The problem with an economic model based on mining, after all, is that it doesn’t work unless you keep on mining until every last ton of ore has been blasted, processed, and shipped out. That means once mining of the Duluth Complex begins, the pressure to keep mining will be intense, at least until the ore is all gone or is no longer valuable enough to extract.
And this may not just threaten the water quality of the Boundary Waters. It could well impact the boundaries of the wilderness itself. Never underestimate the change in the political dynamic on this issue that will come the moment copper-nickel mining begins. Today we’re arguing about potential jobs and potential revenues. Tomorrow, if mining commences, real, existing jobs will be on the line, and that’s why every economically feasible deposit will have to be mined, whether that means carving up the Boundary Waters or not.
In Minnesota, we move cities for mining. We move highways—at incredible expense— for mining. We aren’t going to think twice about moving a wilderness boundary for mining. And with the right crew in Washington, it could happen in a heartbeat.
I can hear the argument of the future already and it’s compelling. When NorthMet, Teck, Maturi, and Spruce Road are mined out forty or fifty years from now, we’ll need to find more copper and if that means deposits in the wilderness, are we really going to throw miners out of work and rob our schools and communities of badly needed revenues simply to protect a few lakes in the BW? Does anyone doubt how our local politicians would come down on that question?
That’s one reason why the federal involvement on the reissuance of permits could be pivotal. By saying no to permit renewal, the feds could essentially draw a line in the sand that could keep development of the Duluth Complex limited to the southwest end— PolyMet and Teck, but probably nothing beyond that. That’s why both sides see the decision as key to their economic vision of the future.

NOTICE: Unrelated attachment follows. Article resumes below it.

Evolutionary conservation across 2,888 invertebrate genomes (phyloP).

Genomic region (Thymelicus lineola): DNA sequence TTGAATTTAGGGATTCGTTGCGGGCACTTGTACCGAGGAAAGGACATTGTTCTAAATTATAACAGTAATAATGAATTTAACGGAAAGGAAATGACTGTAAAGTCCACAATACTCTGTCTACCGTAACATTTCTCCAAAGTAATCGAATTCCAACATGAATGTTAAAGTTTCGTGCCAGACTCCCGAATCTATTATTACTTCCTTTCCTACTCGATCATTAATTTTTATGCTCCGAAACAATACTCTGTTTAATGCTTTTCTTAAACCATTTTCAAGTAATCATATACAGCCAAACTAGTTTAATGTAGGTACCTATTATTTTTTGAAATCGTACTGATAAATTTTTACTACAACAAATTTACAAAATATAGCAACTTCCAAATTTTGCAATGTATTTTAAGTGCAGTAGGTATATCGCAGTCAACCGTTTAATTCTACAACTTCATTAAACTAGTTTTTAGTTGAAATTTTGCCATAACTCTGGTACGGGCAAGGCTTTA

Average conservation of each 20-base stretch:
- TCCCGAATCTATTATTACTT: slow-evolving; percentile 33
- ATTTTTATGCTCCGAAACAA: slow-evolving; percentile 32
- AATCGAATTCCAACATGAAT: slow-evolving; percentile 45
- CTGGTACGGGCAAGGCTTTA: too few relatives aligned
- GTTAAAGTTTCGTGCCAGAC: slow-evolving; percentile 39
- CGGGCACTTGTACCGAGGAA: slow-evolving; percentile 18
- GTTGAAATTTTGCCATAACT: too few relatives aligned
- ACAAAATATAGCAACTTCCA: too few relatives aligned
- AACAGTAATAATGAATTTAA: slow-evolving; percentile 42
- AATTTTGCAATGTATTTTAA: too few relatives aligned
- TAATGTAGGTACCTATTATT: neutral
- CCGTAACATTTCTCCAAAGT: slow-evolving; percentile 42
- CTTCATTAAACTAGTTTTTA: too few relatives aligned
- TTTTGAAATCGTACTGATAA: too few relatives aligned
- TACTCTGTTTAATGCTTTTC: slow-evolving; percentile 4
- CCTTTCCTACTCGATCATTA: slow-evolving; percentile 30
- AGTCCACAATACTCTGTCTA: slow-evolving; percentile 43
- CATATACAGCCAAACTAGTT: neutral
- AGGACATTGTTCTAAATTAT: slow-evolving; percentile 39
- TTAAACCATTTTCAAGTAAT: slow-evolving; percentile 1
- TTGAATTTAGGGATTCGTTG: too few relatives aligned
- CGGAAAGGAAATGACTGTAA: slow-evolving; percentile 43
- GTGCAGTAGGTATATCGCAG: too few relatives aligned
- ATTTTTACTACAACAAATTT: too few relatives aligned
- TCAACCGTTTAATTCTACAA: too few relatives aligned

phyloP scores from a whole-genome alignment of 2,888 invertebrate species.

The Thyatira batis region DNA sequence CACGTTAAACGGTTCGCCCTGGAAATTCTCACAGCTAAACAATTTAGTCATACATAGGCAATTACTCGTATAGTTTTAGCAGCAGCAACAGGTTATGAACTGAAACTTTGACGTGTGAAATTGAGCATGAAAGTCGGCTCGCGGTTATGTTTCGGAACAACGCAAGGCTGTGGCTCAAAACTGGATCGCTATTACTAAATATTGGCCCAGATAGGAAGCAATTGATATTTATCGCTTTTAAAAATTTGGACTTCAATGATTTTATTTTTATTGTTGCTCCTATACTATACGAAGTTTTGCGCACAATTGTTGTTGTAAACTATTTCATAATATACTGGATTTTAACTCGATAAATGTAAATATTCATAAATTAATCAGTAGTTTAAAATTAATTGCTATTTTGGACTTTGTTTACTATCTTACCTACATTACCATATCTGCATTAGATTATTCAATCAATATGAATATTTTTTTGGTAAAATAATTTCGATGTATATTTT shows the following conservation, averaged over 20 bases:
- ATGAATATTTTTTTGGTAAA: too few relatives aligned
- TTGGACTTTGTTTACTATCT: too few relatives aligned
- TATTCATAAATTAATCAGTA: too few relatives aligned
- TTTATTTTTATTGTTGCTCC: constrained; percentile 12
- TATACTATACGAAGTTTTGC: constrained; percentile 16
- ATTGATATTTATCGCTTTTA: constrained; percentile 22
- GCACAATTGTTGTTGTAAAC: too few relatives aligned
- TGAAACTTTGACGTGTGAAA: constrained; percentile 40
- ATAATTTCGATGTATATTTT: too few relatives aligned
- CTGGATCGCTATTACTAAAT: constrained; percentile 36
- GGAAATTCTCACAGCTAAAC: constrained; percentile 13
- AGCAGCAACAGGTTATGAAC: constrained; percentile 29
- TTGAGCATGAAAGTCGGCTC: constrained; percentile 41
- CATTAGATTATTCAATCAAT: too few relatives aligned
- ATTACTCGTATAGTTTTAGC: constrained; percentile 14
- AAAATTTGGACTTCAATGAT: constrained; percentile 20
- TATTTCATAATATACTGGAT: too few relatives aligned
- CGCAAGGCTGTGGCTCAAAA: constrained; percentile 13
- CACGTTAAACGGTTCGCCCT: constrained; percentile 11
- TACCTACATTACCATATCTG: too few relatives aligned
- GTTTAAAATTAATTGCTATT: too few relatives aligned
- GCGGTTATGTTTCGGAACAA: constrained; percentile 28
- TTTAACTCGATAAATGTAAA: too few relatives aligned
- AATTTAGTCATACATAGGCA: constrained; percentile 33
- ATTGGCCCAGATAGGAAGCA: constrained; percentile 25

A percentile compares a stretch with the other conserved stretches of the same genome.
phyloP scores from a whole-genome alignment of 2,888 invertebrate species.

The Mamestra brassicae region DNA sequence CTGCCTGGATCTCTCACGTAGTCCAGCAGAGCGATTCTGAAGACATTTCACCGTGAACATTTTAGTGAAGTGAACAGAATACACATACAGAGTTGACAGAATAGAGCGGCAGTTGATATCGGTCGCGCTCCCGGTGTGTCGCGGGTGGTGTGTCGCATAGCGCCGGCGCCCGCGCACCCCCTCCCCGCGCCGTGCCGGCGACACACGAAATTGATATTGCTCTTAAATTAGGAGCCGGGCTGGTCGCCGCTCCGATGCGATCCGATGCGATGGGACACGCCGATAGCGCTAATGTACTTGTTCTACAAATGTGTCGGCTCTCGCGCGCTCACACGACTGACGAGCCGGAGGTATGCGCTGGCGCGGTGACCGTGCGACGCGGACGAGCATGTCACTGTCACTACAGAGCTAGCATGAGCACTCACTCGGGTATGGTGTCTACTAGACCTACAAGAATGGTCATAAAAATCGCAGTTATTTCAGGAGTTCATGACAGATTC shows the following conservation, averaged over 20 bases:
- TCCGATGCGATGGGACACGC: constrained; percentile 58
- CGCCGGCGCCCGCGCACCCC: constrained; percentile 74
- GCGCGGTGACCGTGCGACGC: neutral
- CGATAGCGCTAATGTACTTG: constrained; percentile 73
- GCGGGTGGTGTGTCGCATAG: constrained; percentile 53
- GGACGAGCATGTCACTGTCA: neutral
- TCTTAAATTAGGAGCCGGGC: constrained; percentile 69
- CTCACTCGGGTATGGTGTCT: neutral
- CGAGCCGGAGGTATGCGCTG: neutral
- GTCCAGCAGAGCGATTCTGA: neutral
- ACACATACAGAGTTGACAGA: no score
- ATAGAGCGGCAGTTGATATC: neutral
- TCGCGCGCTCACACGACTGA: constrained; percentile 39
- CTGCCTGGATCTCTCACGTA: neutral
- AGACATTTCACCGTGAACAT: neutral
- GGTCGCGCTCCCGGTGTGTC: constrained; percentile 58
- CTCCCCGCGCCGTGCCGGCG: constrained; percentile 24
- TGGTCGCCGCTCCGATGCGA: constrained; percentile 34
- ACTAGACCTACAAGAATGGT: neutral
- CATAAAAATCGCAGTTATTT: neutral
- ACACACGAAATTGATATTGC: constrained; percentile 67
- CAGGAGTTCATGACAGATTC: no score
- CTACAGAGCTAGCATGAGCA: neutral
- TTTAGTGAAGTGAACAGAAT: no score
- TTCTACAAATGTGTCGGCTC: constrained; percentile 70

In the meantime, the wild card remains economics, which could be the ultimate arbiter of this debate. As it stands today, with metal prices where they are, PolyMet is a marginal project, and the governor’s planned financial review is likely to reveal that. At this point, an underground mine is little more than a pipe dream. The DNR concluded that an underground operation at NorthMet was not economically feasible, even assuming higher metal prices than we see today. And NorthMet’s initial capital investment, at around $650 million, is a small fraction of the initial investment required for an underground operation. Significantly higher metal prices could change this calculation, but that’s not in anyone’s forecast for the foreseeable future. At this point, copper and nickel prices just keep dropping.
And that’s one more downside to copper-nickel development on the Duluth Complex. While the metal reserves are potentially vast, the low grade ore involved means that mining companies will be relentlessly focused on keeping operational costs low, including the cost of environmental protections. As we discovered earlier this year, surrounding enforcement of the wild rice sulfate standard, when Minnesota state government is faced with the choice between protecting the environment, or protecting the economic model of mining companies, the environment loses every time.
The DNR made that perfectly clear, once again, in their NorthMet FEIS. They acknowledged that an underground mine was feasible and would have significantly fewer environmental impacts, but it was rejected as unprofitable. The DNR could have required PolyMet to undertake full reclamation of the site, but rejected that as well to reduce costs to the company. The environment in other words, was sacrificed to ensure corporate profits. Will federal officials make the same choice? Time will tell.